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Table games bill hits bump

Senate panel's version of bill loses support of delegates

Senate panel's version of bill loses support of delegates

February 28, 2007|by MATTHEW UMSTEAD

MARTINSBURG, W.Va. - A state Senate committee's version of a bill that would allow Charles Town Races & Slots to ask Jefferson County residents for permission to add poker and other casino games has lost support among the only House delegates who voted for it last week.

"It is totally unacceptable right now," said Del. Locke Wysong, D-Jefferson, of the changes made to House Bill 2718 on Thursday by the Senate Judiciary Committee.

Wysong stopped short of saying he would vote against the bill, but fellow Jefferson County Del. John Doyle said Tuesday he would vote against the amended version of the bill if it returns to the chamber. Doyle, D-Jefferson, and Wysong were the only delegates in the Eastern Panhandle to vote for the bill, which cleared the House of Delegates 53-40 on Feb. 16.

Senate Judiciary Committee member John Yoder, R-Jefferson, said he voted against the changes, but voted for the bill to advance and hoped that the Senate Finance Committee would amend it again.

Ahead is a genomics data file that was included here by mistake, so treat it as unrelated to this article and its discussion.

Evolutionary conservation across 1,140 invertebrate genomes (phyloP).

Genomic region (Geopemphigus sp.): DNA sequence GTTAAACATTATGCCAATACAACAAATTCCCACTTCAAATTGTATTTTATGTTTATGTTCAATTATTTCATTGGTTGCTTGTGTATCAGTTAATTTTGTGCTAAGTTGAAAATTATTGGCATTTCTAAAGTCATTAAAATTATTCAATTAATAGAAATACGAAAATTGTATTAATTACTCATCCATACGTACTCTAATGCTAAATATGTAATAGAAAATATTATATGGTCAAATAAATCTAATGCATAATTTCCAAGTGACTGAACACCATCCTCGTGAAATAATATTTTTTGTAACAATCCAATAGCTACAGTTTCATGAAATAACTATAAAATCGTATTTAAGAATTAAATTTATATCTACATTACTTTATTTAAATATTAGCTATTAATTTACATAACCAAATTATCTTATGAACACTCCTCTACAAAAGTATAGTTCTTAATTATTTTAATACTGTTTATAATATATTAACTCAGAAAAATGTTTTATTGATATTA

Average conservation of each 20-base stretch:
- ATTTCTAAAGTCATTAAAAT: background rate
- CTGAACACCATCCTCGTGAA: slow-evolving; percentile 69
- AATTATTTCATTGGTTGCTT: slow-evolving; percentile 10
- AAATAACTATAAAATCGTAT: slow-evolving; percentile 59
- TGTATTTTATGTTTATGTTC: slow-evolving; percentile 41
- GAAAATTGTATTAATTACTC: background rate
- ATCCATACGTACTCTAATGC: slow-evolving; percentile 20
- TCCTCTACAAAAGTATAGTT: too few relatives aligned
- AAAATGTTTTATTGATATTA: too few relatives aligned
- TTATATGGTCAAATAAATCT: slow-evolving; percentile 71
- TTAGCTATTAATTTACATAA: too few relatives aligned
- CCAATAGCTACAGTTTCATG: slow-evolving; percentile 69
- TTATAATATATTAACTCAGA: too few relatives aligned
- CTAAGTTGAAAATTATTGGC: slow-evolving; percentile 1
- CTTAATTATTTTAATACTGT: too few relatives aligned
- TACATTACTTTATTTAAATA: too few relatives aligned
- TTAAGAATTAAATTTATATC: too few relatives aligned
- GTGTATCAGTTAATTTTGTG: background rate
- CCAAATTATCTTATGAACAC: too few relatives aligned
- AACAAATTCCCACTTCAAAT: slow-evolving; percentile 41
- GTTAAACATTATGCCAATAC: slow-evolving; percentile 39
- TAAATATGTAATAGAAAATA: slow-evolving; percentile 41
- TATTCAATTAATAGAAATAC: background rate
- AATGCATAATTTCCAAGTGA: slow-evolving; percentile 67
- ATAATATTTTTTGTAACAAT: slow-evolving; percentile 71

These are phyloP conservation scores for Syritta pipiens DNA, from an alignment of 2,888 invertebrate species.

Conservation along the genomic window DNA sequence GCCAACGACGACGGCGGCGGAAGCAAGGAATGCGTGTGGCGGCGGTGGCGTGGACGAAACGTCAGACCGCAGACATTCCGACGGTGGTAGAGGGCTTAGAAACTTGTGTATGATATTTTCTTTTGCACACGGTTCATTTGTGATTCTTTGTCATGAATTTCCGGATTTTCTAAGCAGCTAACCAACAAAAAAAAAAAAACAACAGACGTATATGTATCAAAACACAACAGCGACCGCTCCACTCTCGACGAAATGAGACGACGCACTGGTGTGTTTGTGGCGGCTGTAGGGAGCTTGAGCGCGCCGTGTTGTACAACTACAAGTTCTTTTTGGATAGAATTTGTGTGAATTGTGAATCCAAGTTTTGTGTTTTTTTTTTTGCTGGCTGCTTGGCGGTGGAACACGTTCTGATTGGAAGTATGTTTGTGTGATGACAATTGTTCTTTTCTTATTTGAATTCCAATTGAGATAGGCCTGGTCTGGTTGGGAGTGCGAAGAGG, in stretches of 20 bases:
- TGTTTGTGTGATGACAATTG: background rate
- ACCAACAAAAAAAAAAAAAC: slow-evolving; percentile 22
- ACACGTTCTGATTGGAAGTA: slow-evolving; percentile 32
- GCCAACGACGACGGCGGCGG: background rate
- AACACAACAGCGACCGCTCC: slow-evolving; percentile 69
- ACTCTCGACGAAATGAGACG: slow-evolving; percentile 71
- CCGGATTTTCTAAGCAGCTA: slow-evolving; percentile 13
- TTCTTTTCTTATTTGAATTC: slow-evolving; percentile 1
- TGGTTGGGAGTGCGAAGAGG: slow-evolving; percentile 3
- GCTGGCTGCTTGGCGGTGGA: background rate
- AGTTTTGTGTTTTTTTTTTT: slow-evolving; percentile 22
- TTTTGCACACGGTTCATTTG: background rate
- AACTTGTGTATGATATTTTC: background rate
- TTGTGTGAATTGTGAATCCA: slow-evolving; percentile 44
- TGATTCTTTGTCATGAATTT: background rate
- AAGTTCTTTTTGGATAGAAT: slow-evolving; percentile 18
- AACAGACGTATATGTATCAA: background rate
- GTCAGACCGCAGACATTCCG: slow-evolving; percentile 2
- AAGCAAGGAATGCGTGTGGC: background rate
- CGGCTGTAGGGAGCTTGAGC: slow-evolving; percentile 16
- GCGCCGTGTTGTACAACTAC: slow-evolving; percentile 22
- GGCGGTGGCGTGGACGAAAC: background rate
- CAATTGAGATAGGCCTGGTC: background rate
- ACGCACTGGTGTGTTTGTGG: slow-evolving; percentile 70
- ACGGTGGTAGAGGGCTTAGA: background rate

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Yoder confirmed the amended bill proposes to pool the local governments' share of table game money generated at Charles Town with the state's other three tracks and then distribute it. Currently, the local share of slots revenue generated at Charles Town Races & Slots only is split among Jefferson County and the county's five municipalities.

"Basically, it is socialism for the other racetracks," said Yoder, noting the other tracks do not generate as much money. "We're kind of hoping it's changed in Finance."

While being interviewed Tuesday, Finance Committee member John Unger confirmed with Finance Committee chairman Walt Helmick that the bill would be up for the panel's consideration Thursday.

"It probably has the votes to pass," Unger said. "But it probably will be a lot closer than anywhere else."

"I've been against the expansion of gaming - that's not going to change," Unger said.

Though it might pass the committee, Unger said he would try to make the bill as palatable to the Eastern Panhandle as possible and specifically mentioned his intention to protect the interests of horsemen who compete at Charles Town's racetrack.

As the only Jefferson County lawmaker to vote against the table games bill, Del. Bob Tabb, D-Jefferson, said the Senate Judiciary Committee's changes would cut the purse fund allocation for horse races from 6 percent to 2 percent and divert 5 percent more of the table games revenue to nonracetrack counties and municipalities.

"With what they did in the Senate, it went from bad to worse," said Tabb, who was unsuccessful in attempts to allocate money for education.

In the amended form, Tabb also doubted whether county residents would give the racetrack permission to add table games in a special election.

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